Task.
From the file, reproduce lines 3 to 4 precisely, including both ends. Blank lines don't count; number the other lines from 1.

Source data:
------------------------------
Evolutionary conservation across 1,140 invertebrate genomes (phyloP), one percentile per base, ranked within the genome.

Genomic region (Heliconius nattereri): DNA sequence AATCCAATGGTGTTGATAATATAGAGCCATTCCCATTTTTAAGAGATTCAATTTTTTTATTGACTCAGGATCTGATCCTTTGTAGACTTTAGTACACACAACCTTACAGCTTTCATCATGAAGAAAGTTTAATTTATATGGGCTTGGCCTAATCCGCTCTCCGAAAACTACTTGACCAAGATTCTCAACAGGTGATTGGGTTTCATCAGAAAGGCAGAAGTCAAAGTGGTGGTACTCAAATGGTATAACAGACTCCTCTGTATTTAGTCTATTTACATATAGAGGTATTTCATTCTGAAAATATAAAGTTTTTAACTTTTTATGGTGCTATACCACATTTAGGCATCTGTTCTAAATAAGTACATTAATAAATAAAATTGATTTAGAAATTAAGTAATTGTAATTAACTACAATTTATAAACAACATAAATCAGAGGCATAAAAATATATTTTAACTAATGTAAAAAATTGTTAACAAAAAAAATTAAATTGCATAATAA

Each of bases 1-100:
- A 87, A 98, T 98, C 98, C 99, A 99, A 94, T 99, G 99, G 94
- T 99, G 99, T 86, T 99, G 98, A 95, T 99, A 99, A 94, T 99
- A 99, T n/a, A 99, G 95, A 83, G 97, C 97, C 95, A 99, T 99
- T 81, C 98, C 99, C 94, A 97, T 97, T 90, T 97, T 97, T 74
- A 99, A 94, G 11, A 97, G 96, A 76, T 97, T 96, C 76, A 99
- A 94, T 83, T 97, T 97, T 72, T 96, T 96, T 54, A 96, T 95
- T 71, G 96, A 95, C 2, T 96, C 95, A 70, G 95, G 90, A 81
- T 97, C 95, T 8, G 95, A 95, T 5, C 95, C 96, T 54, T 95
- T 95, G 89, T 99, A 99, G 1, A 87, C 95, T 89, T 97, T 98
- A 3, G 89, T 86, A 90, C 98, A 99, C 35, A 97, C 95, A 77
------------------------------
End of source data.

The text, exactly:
Each of bases 1-100:
- A 87, A 98, T 98, C 98, C 99, A 99, A 94, T 99, G 99, G 94